The more I learn about what transpired since Moritz Boehringer- MoBo - arrived in Florida on February 29th, the more it was apparent that the Vikings had a lot of interest in him. The Vikings scout was there at his pro day and during his training there. Mike Zimmer's coaching mentor Bill Parcells was there. Teddy Bridgewater was there and met him. Then afterward they brought him up to Winter Park for a private workout, took him out to dinner, Norv Turner grilled him on his football IQ and route running.
Jenny Vrentas at si.com had this background story on him and how things unfolded since he got to America.
But at the end of the day, it was no surprise the Vikings drafted him, based on the time and work they put in with him.
Here is an interview he did with Daniel Jeremiah and Bucky Brooks back on April 12th too, that gives you an overview of him and his story so far:
But now that the Vikings have him, what are they gonna do with him?
Obviously the Vikings took a flier on his elite measurables below, in hopes he can develop quickly into an NFL-caliber player.
It's not stretching things too much to say that in addition to being the first direct from Europe player drafted, MoBo- at least in terms of experience level- might also be the first direct from high school player drafted too. OK, I think the German football league (GFL) he played in may equate more with Division III, but still he only played one year. He won the GFL Rookie of the Year award, and the next week he was in Florida.
Apparently during his training in Florida he learned some release techniques from Pierre Garcon, and had some other training from Anquan Boldin and some other NFL UK guys, but beyond that just what his training and background is gets pretty sketchy.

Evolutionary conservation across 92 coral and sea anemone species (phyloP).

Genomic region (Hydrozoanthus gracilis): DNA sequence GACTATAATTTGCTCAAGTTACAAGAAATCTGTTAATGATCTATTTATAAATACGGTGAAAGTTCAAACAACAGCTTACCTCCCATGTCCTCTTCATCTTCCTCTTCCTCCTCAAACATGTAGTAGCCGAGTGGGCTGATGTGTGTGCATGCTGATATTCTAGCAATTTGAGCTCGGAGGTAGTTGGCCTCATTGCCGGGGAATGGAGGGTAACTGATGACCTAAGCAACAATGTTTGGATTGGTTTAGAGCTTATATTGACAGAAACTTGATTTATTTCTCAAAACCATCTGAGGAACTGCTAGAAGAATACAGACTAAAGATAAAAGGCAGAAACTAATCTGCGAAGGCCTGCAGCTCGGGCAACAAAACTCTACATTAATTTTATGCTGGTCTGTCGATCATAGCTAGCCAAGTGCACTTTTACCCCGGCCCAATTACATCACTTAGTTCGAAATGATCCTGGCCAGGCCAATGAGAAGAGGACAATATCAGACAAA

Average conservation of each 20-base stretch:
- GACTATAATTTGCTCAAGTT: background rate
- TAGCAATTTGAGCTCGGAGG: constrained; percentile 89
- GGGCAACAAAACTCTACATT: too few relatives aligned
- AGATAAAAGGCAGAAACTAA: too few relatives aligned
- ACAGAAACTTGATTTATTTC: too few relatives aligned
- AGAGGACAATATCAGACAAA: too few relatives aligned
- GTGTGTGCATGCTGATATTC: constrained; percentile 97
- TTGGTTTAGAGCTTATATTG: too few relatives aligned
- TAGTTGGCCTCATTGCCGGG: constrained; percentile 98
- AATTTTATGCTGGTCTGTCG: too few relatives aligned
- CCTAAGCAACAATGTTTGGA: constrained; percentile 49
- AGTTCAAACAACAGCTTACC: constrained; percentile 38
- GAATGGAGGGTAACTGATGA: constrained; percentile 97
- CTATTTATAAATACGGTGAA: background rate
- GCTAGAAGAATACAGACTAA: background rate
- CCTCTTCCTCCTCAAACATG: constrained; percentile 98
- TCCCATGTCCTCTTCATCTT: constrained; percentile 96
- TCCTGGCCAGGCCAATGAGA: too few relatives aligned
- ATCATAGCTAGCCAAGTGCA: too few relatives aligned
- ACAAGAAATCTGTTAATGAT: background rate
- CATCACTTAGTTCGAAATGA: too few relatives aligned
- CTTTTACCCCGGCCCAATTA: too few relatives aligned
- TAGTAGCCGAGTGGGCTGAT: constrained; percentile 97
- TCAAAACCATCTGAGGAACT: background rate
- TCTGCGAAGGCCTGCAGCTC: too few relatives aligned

MoBo has only played "competitive American football" since 2013. He played two seasons with the Crailsheim Titans, with 94 catches for 2,866 yards and 41 TDs. I'm not sure how many games that included, but that's about 30 yards a reception, and a TD just about every other catch.
He moved up to Division I German football in 2015, playing for the Scwabisch Hall Unicorns. There he tallied 70 catches for 1,461 yards and 16 TDs - significantly lower average of only around 20 yards a catch and a TD only about every 5 receptions. Still, not too shabby- for what it's worth.
But what Boehringer was able to do against 5'9" 170lbs DBs running a 5.0" 40 in basic zone coverage running basic routes isn't worth all that much from an NFL point of view.
What matters now is MoBo's ability to rapidly absorb coaching and NFL terminology, play concepts, schemes, routes, techniques, coverages - everything- and take it from the classroom to the practice field. It's a massive undertaking, and the Vikings coaching staff beginning with George Stewart will need a good plan to develop him to an acceptable level to be able to at least make the roster if he's able to do what is asked of him.
Boehringer is a mechanical engineer, and apparently doesn't like to talk much, which leads me to believe he's more of an analytical type, and presumably at least fairly intelligent to make it through countless physics and math courses, so perhaps that background will serve him well as he learns the mechanics and workings of the NFL.
Given the huge coaching burden and learning curve, it's interesting the Vikings were willing to take a chance on such a raw receiver, particularly given the largely unsuccessful project with Cordarrelle Patterson, who was not quite as raw as Boehringer. And the unsuccessful stab with 'Babs' - a huge Polish league offensive lineman last year.
But when Norv Turner talked to Boehringer just after he was drafted, he told him it was a big deal for the Vikings to get him. I'm not sure that was told to other late round draft picks.